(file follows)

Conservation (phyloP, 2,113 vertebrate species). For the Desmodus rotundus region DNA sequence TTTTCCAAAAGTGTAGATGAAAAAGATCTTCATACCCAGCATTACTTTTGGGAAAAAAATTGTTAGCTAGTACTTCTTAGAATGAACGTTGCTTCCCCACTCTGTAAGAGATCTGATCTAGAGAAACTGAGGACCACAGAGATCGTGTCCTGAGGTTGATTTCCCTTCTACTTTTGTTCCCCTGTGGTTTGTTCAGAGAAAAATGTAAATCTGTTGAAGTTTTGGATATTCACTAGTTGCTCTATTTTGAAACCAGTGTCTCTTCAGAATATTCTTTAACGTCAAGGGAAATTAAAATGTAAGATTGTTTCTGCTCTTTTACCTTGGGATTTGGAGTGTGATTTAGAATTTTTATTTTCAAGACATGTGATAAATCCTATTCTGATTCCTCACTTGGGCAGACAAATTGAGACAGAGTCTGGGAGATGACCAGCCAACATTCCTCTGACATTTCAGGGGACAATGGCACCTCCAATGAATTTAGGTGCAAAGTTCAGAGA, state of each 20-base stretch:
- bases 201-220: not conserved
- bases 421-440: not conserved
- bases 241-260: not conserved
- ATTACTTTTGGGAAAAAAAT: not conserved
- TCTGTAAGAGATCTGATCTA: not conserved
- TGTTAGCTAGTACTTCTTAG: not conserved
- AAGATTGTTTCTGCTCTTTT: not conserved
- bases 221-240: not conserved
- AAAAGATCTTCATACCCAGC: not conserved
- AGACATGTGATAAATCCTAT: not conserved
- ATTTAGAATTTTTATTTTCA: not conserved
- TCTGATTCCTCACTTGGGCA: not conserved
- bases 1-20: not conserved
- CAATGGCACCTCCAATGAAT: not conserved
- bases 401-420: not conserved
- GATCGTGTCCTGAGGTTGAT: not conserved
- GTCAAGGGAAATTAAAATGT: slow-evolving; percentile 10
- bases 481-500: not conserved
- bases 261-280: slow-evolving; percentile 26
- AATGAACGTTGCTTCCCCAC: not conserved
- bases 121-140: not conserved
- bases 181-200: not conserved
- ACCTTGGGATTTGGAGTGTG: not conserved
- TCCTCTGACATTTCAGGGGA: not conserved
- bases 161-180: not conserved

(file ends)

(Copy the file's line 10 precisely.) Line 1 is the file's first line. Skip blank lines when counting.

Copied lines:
- AAAAGATCTTCATACCCAGC: not conserved